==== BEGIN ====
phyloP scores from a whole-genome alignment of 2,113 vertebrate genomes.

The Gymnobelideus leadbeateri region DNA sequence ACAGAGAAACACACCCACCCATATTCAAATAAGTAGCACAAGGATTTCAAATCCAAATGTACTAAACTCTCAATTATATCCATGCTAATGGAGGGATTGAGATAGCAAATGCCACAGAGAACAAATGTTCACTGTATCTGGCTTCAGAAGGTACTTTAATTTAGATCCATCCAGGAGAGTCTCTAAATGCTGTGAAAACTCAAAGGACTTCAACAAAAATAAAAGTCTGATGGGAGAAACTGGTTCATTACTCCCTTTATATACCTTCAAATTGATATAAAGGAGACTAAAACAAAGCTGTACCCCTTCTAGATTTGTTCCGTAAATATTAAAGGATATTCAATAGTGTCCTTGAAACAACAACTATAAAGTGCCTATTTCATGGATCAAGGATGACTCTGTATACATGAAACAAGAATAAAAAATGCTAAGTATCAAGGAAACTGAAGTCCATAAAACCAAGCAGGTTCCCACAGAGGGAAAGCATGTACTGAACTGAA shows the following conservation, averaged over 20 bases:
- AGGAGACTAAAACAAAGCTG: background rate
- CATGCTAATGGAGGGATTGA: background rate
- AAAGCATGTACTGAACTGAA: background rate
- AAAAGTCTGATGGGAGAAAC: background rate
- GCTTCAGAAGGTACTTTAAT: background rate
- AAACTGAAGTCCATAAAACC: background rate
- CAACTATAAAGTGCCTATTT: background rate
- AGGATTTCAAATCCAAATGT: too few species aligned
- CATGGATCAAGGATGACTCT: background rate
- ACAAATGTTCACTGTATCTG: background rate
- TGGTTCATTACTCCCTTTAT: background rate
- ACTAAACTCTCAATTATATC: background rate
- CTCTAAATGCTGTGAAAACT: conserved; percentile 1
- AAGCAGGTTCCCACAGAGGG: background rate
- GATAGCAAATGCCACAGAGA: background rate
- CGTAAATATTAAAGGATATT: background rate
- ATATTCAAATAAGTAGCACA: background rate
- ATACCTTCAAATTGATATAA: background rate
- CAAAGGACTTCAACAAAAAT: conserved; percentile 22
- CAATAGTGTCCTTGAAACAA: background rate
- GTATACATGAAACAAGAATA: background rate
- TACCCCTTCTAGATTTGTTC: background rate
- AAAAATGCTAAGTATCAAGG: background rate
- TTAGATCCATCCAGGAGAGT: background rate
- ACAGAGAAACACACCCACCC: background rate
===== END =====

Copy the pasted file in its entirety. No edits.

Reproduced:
phyloP scores from a whole-genome alignment of 2,113 vertebrate genomes.

The Gymnobelideus leadbeateri region DNA sequence ACAGAGAAACACACCCACCCATATTCAAATAAGTAGCACAAGGATTTCAAATCCAAATGTACTAAACTCTCAATTATATCCATGCTAATGGAGGGATTGAGATAGCAAATGCCACAGAGAACAAATGTTCACTGTATCTGGCTTCAGAAGGTACTTTAATTTAGATCCATCCAGGAGAGTCTCTAAATGCTGTGAAAACTCAAAGGACTTCAACAAAAATAAAAGTCTGATGGGAGAAACTGGTTCATTACTCCCTTTATATACCTTCAAATTGATATAAAGGAGACTAAAACAAAGCTGTACCCCTTCTAGATTTGTTCCGTAAATATTAAAGGATATTCAATAGTGTCCTTGAAACAACAACTATAAAGTGCCTATTTCATGGATCAAGGATGACTCTGTATACATGAAACAAGAATAAAAAATGCTAAGTATCAAGGAAACTGAAGTCCATAAAACCAAGCAGGTTCCCACAGAGGGAAAGCATGTACTGAACTGAA shows the following conservation, averaged over 20 bases:
- AGGAGACTAAAACAAAGCTG: background rate
- CATGCTAATGGAGGGATTGA: background rate
- AAAGCATGTACTGAACTGAA: background rate
- AAAAGTCTGATGGGAGAAAC: background rate
- GCTTCAGAAGGTACTTTAAT: background rate
- AAACTGAAGTCCATAAAACC: background rate
- CAACTATAAAGTGCCTATTT: background rate
- AGGATTTCAAATCCAAATGT: too few species aligned
- CATGGATCAAGGATGACTCT: background rate
- ACAAATGTTCACTGTATCTG: background rate
- TGGTTCATTACTCCCTTTAT: background rate
- ACTAAACTCTCAATTATATC: background rate
- CTCTAAATGCTGTGAAAACT: conserved; percentile 1
- AAGCAGGTTCCCACAGAGGG: background rate
- GATAGCAAATGCCACAGAGA: background rate
- CGTAAATATTAAAGGATATT: background rate
- ATATTCAAATAAGTAGCACA: background rate
- ATACCTTCAAATTGATATAA: background rate
- CAAAGGACTTCAACAAAAAT: conserved; percentile 22
- CAATAGTGTCCTTGAAACAA: background rate
- GTATACATGAAACAAGAATA: background rate
- TACCCCTTCTAGATTTGTTC: background rate
- AAAAATGCTAAGTATCAAGG: background rate
- TTAGATCCATCCAGGAGAGT: background rate
- ACAGAGAAACACACCCACCC: background rate